Please cite this article in press as: K. Karthikeyan, et al., J. Alloys Compd. (2010), doi:10.1016/j.jallcom.2010.05.097

G Model JALCOM-22442; 2 No. of Pages 4

K. Karthikeyan et al. / Journal of Alloys and Compounds xxx (2010) xxx–xxx

battery applications because of their intrinsic thermal and structural stability, natural abundance, environmental benign and cost effectiveness [11–13]. They also have relatively higher lithium ion mobility, better thermal properties, higher energy density and higher theoretical capacity (>300 mAh g−1 ) than conventional cathode materials. In the orthosilicates family, especially Li2 FeSiO4 (LFSO) has been distinguished the removal of two-electron per unit formula is possible [11,12]. Additionally, this material generally allows a wide range of solid solution with various compositions and species. Among them, LFSO is an exciting platform for the development of next-generation cathode materials for lithium secondary batteries. To the best of our knowledge, no research has been reported on the utilization of lithium iron silicates as the electrode material for hybrid supercapacitors. In this work, therefore, we have prepared nanosized LFSO material by solid-state reaction method. An asymmetric hybrid supercapacitor was assembled using the prepared LFSO material as the negative electrode and AC as the positive electrode. The electrochemical and cycling performances of this hybrid supercapacitor were investigated in 1 M LiPF6 -EC/DMC electrolyte system.
2. Experimental LFSO was prepared by solid-state reaction method. LiOH (Junsei, Japan), FeC2 O4 ·2H2 O (Junsei, Japan), SiO2 (Junsei, Japan) and adipic acid (Aldrich, USA) were used as the starting materials. Adipic acid (0.2 M) was added as a carbon source to improve the electric conductivity between particles by carbon coating. A stoichiometric amount of starting materials with adipic acid was ground well and heated at 400 ◦ C for 4 h in air. After cooling down to room temperature, the mixture was ground again, pelletized and finally calcined at 800 ◦ C for 12 h under argon atmosphere. The phase analysis of the resultant sample was characterized by an X-ray diffractometer (XRD, Rint 1000, Rigaku, Japan) with Cu-K as the radiation ( = 1.5405 Å). The surface morphology of the sample was investigated by a scanning electron microscope (SEM, S-4700, Hitachi, Japan). Electrochemical performances were analyzed with a coin-type cell assembled using AC (1676 m2 /g of specific surface area) as the cathode and LFSO as the anode. The electrodes were prepared by pressing the slurry of a mixture composed of 70 wt% active material (AC for the cathode, LFSO for the anode), 20 wt% conducting agent (Ketjen black) and 10 wt% binder (teflonized acetylene black) onto a stainless steel mesh and then drying it at 160 ◦ C for 4 h in a vacuum oven. The diameter of the electrode was 200 mm2 . The mass ratio of anode to cathode was about 1:2. The cells were assembled in an argon-filled glove box by pressing LFSO anode, porous polypropylene separator (celgard 3401) and an AC cathode. The 1 M LiPF6 -EC/DMC was used as the electrolyte solution. Cyclic voltammetry (CV) and electrochemical impedance spectroscopy (EIS) studies were performed by using an electrochemical analyzer (SP-150, Bio-Logic, France). Charge-discharge testing was carried out between a cell voltage of 0–3 V at the current density of 1 mA cm−2 by using a battery cycle tester (WBCS 3000, Won-A-Tech, Korea). The capacitance (F) of the hybrid cell was calculated as follows: Ccell = I , dV/dt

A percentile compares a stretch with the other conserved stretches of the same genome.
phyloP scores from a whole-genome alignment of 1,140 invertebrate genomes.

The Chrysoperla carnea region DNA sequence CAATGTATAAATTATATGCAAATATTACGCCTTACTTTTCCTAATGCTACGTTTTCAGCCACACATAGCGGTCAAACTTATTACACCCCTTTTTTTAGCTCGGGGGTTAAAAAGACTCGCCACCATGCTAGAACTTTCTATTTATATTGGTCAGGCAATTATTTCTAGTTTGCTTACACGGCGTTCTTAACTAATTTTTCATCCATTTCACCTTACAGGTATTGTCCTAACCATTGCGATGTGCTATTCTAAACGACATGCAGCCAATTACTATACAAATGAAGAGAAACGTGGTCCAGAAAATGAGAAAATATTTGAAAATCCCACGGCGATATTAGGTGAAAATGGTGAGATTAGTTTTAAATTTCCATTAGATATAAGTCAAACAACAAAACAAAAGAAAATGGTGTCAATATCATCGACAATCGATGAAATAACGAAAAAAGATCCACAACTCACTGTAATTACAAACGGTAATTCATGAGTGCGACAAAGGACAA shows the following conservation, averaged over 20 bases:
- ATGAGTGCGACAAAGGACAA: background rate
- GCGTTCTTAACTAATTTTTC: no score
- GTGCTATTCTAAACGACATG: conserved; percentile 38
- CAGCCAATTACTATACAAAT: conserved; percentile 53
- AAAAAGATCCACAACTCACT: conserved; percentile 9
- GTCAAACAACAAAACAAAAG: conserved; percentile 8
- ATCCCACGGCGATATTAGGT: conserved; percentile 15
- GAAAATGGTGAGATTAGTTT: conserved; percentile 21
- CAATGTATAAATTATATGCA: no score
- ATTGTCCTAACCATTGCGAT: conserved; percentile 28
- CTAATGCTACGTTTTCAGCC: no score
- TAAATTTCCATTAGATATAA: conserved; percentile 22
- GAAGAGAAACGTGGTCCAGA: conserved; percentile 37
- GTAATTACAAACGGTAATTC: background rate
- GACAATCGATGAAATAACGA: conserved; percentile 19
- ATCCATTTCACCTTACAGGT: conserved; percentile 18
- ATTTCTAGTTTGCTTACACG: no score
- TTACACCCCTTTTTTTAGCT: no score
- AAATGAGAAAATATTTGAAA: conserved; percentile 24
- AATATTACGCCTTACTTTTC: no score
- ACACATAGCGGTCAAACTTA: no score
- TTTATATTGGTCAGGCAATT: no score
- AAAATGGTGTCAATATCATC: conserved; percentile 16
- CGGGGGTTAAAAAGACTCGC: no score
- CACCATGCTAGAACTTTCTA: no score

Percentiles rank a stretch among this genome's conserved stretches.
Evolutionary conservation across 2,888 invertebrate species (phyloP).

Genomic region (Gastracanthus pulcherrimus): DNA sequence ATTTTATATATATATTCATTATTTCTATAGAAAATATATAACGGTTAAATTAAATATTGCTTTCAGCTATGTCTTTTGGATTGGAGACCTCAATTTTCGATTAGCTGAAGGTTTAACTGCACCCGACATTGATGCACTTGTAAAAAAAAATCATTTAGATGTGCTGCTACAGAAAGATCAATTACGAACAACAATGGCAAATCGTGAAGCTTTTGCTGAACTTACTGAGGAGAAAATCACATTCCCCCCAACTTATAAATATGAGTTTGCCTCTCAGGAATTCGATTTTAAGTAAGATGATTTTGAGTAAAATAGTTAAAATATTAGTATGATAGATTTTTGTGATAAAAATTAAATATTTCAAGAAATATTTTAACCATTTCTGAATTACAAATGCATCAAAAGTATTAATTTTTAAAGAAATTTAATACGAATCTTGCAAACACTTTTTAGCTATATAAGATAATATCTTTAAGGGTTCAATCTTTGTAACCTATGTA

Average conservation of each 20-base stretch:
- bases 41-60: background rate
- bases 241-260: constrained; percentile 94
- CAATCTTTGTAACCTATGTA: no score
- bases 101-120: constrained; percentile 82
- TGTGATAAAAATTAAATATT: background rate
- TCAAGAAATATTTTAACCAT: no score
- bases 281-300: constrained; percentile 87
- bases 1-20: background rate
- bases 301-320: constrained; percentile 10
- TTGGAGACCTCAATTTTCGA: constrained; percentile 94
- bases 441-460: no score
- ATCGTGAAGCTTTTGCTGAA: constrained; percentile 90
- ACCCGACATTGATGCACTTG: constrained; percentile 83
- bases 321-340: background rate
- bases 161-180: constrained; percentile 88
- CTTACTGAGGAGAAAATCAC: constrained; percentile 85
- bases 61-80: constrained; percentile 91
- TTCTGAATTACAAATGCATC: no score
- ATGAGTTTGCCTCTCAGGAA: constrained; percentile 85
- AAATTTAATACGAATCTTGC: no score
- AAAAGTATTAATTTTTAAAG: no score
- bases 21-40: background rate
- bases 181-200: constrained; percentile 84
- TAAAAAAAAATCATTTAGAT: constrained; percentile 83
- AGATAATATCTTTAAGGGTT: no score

Fig. 1. XRD pattern of Li2 FeSiO4 calcined at 800 ◦ C for 12 h in air atmosphere.

LFSO powder was calculated by using Scherrer’s formula: ı= 0.9 ˇ cos Â

where s the wavelength of the X-ray radiation (Cu K = 0.15418 nm) and ˇ the line width at half maximum height at the diffraction angle of Â. The average crystallite size of powders grown by solid-state reaction was found 62 nm. The shape and surface morphology of LFSO particles were observed by SEM analysis. Fig. 2 presents two SEM images at different magnifications of the LFSO powder obtained at 800 ◦ C for 12 h. The LFSO powders consist

where I is the current density (mA cm−2 ), t the discharge time (s), and Ccell the total capacitance (F). The discharge capacitance (DSC ) in F g−1 is [14,15]: CS = 4Ccell M (1)

where M is the total weight (g) of the two electrode materials.

3. Results and discussion Fig. 1 presents the XRD pattern of the synthesized LFSO material. The well-developed and narrow XRD peak reveals the good crystallinity of the prepared LFSO. There was no trace of unreacted starting materials and no iron oxide phases remained in the powders except a small amount of Li2 SiO3 phase in the diffractogram. The crystal system of LFSO could be indexed to the orthorhombic structure with a space group Pmn2 [16]. The degree of the crystallinity of LFSO, i.e., the shape and size of the particles, was examined by XRD and SEM. The crystalline size (ı) of the prepared

Fig. 2. SEM images of the as-prepared Li2 FeSiO4 particles at (a) 50,000× and (b) 100,000× magnifications.